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Slow playing

Use this move with caution

Full Tilt Pro

Slow playing is the act of disguising a big made hand in the hopes of enticing your opponent to put more money into the pot. In other words, instead of playing aggressively and perhaps having the other player fold his or her hand, you act weak in the hopes that they will continue to call your bet or even bet into you so that you can raise.

There are several scenarios where slow playing can earn you a bigger pot.

Smooth Calling

To smooth call is to simply limp in with a big hand pre-flop or simply flat call an opponents bet post flop instead of raising.

When you're holding a big hand that you feel is in the lead you may want to limp in pre-flop to disguise your hand strength. Just as well, you may want to just flat call an opponents bet which also covers up the fact that you have a big hand. This method will entice most players to continue betting, especially if they're holding a solid hand themselves such as top pair, top kicker

Check Calling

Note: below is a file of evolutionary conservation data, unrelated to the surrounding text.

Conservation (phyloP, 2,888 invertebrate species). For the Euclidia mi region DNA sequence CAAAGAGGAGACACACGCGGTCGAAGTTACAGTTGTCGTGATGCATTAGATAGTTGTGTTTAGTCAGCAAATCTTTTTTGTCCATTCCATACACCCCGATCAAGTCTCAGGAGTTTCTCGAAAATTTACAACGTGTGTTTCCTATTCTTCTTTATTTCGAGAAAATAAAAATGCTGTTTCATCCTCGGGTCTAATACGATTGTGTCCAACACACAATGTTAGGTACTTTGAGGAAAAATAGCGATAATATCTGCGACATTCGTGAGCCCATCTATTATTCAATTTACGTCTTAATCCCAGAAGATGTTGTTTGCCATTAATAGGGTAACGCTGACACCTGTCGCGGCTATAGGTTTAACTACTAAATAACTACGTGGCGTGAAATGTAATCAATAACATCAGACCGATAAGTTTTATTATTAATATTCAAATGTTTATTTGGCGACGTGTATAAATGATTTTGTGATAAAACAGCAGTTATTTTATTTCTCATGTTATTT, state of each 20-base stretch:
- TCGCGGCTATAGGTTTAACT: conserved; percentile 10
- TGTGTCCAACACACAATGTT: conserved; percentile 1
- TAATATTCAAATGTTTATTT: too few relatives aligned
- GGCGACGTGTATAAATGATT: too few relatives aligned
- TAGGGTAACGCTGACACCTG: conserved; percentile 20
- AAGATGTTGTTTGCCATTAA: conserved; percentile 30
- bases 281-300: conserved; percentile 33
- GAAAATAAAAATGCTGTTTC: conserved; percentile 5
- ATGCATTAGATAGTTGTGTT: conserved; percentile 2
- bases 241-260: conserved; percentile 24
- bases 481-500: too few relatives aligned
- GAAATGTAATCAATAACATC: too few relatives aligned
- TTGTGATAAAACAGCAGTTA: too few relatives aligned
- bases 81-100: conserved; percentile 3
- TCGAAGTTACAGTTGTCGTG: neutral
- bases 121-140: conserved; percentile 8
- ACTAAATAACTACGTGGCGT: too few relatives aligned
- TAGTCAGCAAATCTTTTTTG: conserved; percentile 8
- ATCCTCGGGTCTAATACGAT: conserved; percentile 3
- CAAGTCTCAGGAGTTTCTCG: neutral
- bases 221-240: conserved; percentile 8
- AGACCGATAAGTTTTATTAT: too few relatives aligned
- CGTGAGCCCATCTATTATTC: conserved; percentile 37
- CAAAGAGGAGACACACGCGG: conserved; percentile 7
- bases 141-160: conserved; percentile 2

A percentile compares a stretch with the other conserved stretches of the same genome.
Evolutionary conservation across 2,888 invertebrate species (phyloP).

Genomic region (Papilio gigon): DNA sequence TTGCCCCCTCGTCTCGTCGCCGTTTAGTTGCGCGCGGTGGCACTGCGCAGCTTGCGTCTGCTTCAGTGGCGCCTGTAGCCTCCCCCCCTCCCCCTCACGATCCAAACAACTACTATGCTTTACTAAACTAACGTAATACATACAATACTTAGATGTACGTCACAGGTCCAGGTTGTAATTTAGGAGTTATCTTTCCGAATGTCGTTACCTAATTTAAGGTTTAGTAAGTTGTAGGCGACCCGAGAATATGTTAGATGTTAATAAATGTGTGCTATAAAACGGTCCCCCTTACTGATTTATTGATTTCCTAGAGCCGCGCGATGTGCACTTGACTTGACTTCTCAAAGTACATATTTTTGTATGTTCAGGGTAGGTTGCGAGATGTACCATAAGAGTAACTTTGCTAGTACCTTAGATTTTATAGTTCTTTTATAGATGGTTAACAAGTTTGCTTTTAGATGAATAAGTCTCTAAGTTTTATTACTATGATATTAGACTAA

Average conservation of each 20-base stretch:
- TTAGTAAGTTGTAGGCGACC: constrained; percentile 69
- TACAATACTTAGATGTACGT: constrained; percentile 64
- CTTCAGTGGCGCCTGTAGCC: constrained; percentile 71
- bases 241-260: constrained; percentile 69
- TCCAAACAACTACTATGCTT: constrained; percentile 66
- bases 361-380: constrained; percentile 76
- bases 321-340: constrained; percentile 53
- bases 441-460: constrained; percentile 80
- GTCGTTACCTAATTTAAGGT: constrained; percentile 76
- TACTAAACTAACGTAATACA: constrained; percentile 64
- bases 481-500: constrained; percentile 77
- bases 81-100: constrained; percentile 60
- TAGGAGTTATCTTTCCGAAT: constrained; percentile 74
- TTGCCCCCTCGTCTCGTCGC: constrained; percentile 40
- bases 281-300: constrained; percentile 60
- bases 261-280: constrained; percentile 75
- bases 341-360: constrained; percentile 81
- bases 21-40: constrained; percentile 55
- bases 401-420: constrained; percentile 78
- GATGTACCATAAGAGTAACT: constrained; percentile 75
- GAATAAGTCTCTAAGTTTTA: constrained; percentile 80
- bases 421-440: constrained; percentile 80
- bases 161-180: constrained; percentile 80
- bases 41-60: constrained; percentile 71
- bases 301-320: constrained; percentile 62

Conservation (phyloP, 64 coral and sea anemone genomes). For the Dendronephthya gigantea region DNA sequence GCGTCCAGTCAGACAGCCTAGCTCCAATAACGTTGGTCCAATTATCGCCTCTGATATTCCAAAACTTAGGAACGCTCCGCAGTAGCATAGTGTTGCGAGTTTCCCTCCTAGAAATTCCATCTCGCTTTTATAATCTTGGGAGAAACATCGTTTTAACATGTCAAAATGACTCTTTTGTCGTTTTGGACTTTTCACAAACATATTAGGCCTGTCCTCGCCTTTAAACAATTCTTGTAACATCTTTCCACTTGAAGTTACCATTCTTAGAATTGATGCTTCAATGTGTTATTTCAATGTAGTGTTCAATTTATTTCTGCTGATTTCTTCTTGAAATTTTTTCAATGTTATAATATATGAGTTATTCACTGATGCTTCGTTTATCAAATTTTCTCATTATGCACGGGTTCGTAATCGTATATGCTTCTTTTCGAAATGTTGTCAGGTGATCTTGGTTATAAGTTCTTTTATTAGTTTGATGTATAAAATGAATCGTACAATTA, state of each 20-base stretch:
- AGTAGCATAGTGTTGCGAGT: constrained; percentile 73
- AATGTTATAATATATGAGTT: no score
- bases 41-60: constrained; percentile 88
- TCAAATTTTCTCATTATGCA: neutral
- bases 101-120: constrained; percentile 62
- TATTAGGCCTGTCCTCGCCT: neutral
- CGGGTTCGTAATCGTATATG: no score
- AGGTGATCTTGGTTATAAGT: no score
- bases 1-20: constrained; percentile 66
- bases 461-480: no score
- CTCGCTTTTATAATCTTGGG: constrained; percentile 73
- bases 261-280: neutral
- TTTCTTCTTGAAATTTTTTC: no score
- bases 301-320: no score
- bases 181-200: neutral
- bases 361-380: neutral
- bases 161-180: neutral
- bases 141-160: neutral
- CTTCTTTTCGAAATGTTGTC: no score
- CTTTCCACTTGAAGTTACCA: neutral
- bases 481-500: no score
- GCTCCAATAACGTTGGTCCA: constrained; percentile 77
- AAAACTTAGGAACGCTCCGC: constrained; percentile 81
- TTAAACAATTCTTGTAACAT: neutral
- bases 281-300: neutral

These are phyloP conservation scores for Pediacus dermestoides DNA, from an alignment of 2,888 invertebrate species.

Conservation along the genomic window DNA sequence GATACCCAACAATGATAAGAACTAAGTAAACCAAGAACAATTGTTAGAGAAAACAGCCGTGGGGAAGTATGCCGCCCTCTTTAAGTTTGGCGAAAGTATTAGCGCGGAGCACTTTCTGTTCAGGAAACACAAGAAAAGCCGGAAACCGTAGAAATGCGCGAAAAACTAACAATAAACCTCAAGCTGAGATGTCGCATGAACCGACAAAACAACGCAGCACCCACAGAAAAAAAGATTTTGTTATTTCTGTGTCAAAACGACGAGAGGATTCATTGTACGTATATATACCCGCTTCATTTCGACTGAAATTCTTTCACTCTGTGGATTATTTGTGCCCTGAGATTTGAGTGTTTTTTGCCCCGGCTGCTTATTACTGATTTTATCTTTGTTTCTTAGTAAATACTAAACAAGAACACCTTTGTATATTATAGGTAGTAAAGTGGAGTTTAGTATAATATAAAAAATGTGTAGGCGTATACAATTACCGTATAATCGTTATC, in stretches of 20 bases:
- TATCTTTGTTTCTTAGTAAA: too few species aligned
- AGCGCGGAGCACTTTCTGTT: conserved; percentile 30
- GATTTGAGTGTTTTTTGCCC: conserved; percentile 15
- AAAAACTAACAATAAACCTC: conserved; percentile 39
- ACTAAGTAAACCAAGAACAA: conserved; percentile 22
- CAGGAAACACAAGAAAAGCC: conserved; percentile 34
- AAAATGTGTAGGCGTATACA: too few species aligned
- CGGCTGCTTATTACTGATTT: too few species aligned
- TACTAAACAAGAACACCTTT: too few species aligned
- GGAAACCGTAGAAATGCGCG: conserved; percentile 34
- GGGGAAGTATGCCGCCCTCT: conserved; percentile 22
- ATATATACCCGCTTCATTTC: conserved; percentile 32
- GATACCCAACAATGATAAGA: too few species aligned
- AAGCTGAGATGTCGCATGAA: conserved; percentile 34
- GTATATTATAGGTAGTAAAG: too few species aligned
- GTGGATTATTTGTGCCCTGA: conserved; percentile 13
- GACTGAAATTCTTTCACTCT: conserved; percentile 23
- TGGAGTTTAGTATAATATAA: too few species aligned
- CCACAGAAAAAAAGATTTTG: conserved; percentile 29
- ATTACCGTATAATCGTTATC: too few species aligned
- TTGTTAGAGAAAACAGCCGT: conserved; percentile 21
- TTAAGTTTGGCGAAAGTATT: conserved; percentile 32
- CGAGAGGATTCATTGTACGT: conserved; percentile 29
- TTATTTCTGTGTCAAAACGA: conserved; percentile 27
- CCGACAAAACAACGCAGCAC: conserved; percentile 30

This method works well also and often will fool your opponent into thinking you're chasing a draw. An example would be if you flopped top set on a rainbow flop (all different suits) with no straight possibilities, then checked the flop to a player who bets. You may want to feign deep thought here before calling, as that usually indicates to your opponent that you actually fear their bet.

The one thing to look for here is if the opponent checks behind you on the flop or turn. If that happens you may want to switch gears and begin betting a small percentage of the flop in order to look weak.

Small Bets

Making a small bet into a large pot can signal an opponent that you're weak. It can also be viewed as a value bet but in this context, we're looking to get a call from an opponent that would otherwise fold.

So in practice, it doesn't really matter what they think as long as you get your call, which is the goal here. This method can qualify as slow playing if your efforts to check call or check raise have failed but you're still trying to extract the maximum value from your hand.

In summary, you almost always want to slow play when you hit a massive hand. The almost here means you have to mix up your betting patterns and not always play the same way in a given situation.

If multiple players are in the pot the one thing you have to be careful of is someone drawing out on you. Even top set can be crushed by a flush so ideally, the texture of the board makes a flush possibility slim to none. The same goes for straights, unless of course, you're the one holding it. Then you'll likely want to slow play in order to extract the most from your opponent and avoid pressing them to fold.

There are many other times you'll want to slow play as well so hopefully this article has given you some good ideas for how to execute the successful slow play routine.

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